With less than 100 days to go before the London Paralympic Games, youth leadership programme Dreams and Teams is helping students from 103 schools in China establish sports clubs and organise 20 Olympic-related festivals in five different cities.
The programme uses sport and arts as a platform for young people in different countries to develop leadership skills, active citizenship and international awareness and explore issues such as fair play, inclusion and cultural diversity.
A Dreams and Teams sports festival recently organised by students in the megacity of Chongqing provided a tangible illustration of the London 2012 motto ‘Inspire a Generation’. It also demonstrated the once-in-a-generation opportunity the Games offer to forge international connections through our cultural relations work.
|Entrusted with unusually broad responsibilities in a country that reveres traditional academic success, the secondary school students who organised the sports festival drew on their Dreams and Teams training when planning the event.|
Together they recruited 3,000 participants, aged seven to 17, from 58 different schools. They also assembled a complex schedule of events, secured media and commercial sponsors, designed logos, wrote a theme song, and ensured that the values of cross-cultural understanding, fair play and equity permeated the well-attended festival.
The festival’s opening ceremony celebrated cultural diversity as students represented 58 countries in performances informed by their studies. And to promote inclusion, the sporting events that followed were designed to allow students with disabilities to compete.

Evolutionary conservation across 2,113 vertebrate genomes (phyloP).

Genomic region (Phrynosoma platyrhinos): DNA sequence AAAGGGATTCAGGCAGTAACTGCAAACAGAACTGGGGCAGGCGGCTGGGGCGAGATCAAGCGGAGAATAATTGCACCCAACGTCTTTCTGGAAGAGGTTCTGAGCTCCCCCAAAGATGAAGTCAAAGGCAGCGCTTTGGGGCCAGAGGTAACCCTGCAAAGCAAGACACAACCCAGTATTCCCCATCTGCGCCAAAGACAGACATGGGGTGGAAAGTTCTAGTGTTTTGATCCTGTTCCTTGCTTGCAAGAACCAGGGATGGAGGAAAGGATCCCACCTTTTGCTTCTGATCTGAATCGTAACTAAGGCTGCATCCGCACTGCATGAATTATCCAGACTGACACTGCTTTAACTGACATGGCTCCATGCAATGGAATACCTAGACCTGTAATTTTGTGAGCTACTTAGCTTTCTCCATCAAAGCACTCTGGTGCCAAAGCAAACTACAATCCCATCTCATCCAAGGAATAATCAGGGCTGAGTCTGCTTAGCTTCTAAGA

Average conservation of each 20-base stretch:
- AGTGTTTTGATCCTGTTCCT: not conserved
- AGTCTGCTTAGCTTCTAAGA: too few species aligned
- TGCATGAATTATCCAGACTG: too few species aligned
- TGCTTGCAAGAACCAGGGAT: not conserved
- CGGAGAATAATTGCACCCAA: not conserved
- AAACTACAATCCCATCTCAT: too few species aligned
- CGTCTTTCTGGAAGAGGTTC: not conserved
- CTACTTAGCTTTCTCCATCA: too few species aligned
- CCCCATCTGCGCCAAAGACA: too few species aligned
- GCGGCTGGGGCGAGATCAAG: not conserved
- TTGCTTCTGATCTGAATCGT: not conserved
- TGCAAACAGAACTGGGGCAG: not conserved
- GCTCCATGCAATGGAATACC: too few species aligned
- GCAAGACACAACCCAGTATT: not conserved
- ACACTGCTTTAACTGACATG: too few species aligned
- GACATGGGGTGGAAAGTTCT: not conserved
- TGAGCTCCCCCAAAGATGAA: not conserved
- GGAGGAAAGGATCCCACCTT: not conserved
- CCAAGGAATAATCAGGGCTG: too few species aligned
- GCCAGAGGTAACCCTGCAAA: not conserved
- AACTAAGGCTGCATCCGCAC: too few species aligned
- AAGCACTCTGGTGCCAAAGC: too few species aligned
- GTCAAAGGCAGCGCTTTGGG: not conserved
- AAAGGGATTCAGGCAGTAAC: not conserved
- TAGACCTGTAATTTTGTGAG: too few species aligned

Zhu Jingping from the local education authority thanked the programme for training ‘talented students who can run any kind of activity.’ Indeed, Dreams and Teams supports China’s shift from an exam-focused education system to one that encourages all-round development to better prepare young people for the future.Above all, it was the participants’ own diversity that made a powerful impact. One young leader explained that he used to only feel pity for the blind, but collaborating with visually impaired students allowed him to see beyond simple stereotypes: ‘I felt real happiness working with them on the festival theme song and realised that they are just as smart as we are.’
Before competing in the sports events, Simon Lever, British Consul General in Chongqing, framed the festival in a wider context: ‘A sporting legacy was at the heart of our Olympic bid – we wanted to harness the power of the Olympic and Paralympic Games to inspire more young people into sport.’ He then praised Dreams and Teams for enshrining that legacy.
For Lucy Watkins, Director Programmes China, ‘the festival’s success shows that the Olympics are highly resonant in China thanks to the legacy of the Beijing Games. And by highlighting the British Council’s link to London 2012 through our website, media outreach and a range of Olympic-themed activity we are tapping into this legacy to build trust and create opportunity for the UK.’
This article is written by Adam Pillsbury, Senior Communications Manager, Climate Change & Sustainability